The Gift of Being Unseen

It’s a big deal to earn the big green sticker each week at gymnastics. Only the girl who does the best each week gets it. Our daughter’s goal in life right now is to earn the green gymnastics sticker. As a parent, it’s heartbreaking watching her leave week after week without that green sticker.

On the way home from gymnastics this week, her emotions turned from disappointment to anger. Why did she never earn the sticker, she wondered?  What happens when you do your best each week but still never get chosen? Thoughts of giving up, spitting on top of our house, and becoming a spy were just a few of her solutions to heal the devastation.

Her questions were fair to ask. As adults, we wrestle with these same emotions and questions as well. I reminded her our hope doesn’t come from a green sticker. Our value can’t be found from what someone else thinks of our skills. She will get the sticker one day. Until then, it’s up to her to do her best and cheer for whoever receives the sticker each week.

We live in a culture that craves more. Appearance is everything to us. Status is something important we reach for. We’re taught from a young age to seek approval from others. We thrive on chore charts and reward systems.

These things are great until they’re not. What happens when we’re overlooked? What if we can’t keep up, even when we give our best? What if our best continually goes unnoticed?

In Genesis 30, our friend Leah remained unnoticed for years. She became desperate to be loved by her husband, Jacob. Jacob loved (and married) her younger, more attractive sister, Rachel. Leah gave Jacob her best by providing him something Rachel couldn’t at the time. She gave him the gift of four sons. A family lineage. Unfortunately, she remained unseen.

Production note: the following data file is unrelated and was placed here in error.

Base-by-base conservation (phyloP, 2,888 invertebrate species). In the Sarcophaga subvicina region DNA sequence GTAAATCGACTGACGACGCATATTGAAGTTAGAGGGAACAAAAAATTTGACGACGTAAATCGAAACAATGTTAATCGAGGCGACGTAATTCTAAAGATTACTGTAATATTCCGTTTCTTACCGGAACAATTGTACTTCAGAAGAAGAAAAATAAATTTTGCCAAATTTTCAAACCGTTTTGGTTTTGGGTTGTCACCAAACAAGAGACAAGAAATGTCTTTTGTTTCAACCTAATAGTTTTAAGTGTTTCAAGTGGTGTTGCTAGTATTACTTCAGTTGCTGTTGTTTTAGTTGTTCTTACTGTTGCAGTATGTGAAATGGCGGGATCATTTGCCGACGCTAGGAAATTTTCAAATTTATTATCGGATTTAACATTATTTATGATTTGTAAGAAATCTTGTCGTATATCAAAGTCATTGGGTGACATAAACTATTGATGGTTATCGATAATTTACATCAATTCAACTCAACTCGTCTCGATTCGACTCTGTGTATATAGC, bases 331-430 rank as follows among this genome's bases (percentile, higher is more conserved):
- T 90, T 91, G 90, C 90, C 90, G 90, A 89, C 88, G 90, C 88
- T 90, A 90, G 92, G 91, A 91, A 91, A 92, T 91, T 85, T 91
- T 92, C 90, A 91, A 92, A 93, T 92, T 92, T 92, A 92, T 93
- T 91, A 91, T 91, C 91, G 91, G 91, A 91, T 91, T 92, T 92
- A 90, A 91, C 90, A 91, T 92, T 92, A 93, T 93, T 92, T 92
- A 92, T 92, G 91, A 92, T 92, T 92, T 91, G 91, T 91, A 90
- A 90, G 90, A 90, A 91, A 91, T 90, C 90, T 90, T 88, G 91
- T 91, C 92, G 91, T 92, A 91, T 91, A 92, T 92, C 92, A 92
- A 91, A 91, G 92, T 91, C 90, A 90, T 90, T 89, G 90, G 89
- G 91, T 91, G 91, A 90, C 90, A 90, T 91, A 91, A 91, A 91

Leah surrendered her pain and desperation to God. Through Leah’s journey, we see her feelings and hurts brought to the surface through the names of her children. Their names were Reuben, Simeon, Levi, and Judah (Gen. 29:31-35). 

Read each name meaning carefully, and notice how Leah’s heart was transformed.

·        Reuben—”It is because the Lord has seen my misery. Surely my husband will love me now.”

·        Simeon—”Because the Lord heard that I am not loved, he gave me this one too.”

·        Levi—”Now at last my husband will become attached to me, because I have borne him three sons.”

·        Judah—”This time I will praise the Lord.”

God saw Leah. Jacob would eventually have twelve sons that became the twelve tribes of Israel. The Tribe of Judah (Leah’s fourth son) is the family line which Jesus was born, making Leah an ancestor to Jesus.

It’s in the hidden places that Jesus speaks the loudest.

I reminded our daughter the only thing we can find our hope and value in is Jesus. Everything else is temporary and out of our control. The truth that Jesus loves us never changes. We don’t have to strive or work for His love. He gives it freely. Jesus also sees us. He sees our hearts. He sees the hurts we have; the anger and frustration we feel. He meets us where we are in our hidden places.

What if these unseen places are a gift? A gift God not only gives to us, but also to our children. A gift of learning to go unnoticed so we can embrace God’s presence. The gift of knowing when we feel hidden, we’re fully seen.

Have you ever felt God’s presence when you felt unseen?

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